Friday, June 1, 2012
Are Bloggers Writers?
Sometimes there’s an underlying “elitism” within the literary community that suggests that bloggers are not serious writers, or that we don’t work as hard at our craft as those who solely embrace the title of “writer”.
I’ve been blessed to have the best of both worlds.
Long before blogging became the “new black,” I earned pay for my say as a columnist, copywriter, feature writer and award-winning poet.
And I must admit, contrary to popular opinion, blogging can be harder and more time consuming comparatively speaking. It all depends on the nature and scope of one’s projects, and the type of blogging.
Blogging is by nature very competitive, as there are greater numbers of people who pursue it collectively than other genres.
So to stand out and stay in the mix, you’ve got to bring your “A” game. On the regular!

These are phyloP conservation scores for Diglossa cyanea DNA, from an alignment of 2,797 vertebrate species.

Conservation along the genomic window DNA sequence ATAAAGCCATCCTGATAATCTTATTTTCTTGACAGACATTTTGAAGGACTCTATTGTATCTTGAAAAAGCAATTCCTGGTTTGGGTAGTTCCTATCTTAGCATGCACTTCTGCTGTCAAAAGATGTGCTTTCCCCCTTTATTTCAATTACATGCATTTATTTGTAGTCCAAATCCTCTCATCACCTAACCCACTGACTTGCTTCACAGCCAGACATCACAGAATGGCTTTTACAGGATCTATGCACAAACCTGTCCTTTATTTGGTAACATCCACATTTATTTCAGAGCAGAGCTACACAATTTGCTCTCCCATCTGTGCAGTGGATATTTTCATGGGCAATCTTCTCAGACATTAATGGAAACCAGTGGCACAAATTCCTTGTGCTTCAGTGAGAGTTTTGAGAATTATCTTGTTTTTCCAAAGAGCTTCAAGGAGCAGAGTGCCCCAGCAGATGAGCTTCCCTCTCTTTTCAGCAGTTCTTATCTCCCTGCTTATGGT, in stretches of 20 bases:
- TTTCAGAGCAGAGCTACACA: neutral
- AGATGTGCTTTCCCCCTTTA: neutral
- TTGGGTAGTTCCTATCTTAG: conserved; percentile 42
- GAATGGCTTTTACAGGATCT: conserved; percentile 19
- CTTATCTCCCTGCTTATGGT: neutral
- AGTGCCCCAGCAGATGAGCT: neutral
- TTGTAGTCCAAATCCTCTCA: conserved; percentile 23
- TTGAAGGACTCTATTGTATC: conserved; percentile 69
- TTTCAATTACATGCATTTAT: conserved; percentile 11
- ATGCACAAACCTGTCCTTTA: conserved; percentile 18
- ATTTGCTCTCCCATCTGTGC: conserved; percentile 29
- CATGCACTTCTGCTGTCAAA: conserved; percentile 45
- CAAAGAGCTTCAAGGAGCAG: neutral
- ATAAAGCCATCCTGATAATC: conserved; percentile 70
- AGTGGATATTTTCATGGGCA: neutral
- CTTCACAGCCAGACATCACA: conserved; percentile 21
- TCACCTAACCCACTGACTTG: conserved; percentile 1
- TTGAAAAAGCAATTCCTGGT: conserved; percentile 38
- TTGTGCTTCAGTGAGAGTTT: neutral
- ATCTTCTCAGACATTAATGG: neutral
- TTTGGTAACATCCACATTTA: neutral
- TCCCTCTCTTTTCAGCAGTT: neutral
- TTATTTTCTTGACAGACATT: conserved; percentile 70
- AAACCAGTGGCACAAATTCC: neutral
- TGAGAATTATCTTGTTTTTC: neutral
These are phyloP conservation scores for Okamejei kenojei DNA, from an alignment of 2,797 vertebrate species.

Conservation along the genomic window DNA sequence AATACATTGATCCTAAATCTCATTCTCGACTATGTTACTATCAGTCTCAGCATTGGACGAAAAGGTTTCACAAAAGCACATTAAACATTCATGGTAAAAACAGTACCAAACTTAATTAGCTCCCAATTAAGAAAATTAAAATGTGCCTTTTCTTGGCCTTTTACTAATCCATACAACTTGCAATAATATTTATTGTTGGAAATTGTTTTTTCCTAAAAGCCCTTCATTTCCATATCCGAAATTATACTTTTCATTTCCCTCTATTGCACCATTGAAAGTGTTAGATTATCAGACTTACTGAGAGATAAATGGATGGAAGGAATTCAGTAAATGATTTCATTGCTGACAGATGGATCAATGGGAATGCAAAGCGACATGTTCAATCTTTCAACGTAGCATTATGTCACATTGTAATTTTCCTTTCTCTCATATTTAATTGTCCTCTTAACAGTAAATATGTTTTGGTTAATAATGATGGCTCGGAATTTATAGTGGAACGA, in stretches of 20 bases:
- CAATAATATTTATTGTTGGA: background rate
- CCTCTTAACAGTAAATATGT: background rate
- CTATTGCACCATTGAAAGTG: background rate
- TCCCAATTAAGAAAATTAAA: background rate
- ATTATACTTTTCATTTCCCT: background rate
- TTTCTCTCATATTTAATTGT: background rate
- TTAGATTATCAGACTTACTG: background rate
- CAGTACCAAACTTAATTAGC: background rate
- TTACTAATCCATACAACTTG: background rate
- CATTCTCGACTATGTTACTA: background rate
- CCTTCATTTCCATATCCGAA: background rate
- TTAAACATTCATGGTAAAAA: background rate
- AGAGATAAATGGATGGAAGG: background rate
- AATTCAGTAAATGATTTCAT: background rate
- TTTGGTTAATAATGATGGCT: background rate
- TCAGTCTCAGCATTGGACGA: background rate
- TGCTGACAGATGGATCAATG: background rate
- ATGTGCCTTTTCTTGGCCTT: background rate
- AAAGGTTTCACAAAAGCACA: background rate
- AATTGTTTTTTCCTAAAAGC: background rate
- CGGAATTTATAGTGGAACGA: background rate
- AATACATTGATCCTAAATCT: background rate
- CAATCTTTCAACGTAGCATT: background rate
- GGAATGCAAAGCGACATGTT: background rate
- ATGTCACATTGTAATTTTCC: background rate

Additionally, even after conceptualizing your post, penning it, then posting it, your work is still not done. You’re not home free yet, my friend.
You still need to interact with blog commenters, promote your pieces through social media sites, pitch guest posts, all while prioritizing and balancing other creative projects. Oh my!
In fact, today’s post was not originally on my “to-do list”.
Rather, it was inspired, as a result of a conversation with another writer, who in discussing our projects, insinuated that her work was more involved and more valuable.
Maybe. Maybe not.
The whole situation sort of reminds me of how some in the field of academia view substitute teachers as “hired help“ rather than credentialed professionals who provide a very important supportive role.
But, that’s a whole ‘nother post, people. :-)
Don’t get me wrong; there’s a difference between recreational bloggers and those who are professionals. And those who don‘t know the difference “need not apply“.
In the words of disco queen, Donna Summer, “I work hard for the money. So hard for it honey.”
And many bloggers do.
Don’t get it twisted, yo! :-)
What say you? Are all Bloggers writers? Is Blogging to be considered as seriously as other genres of writing?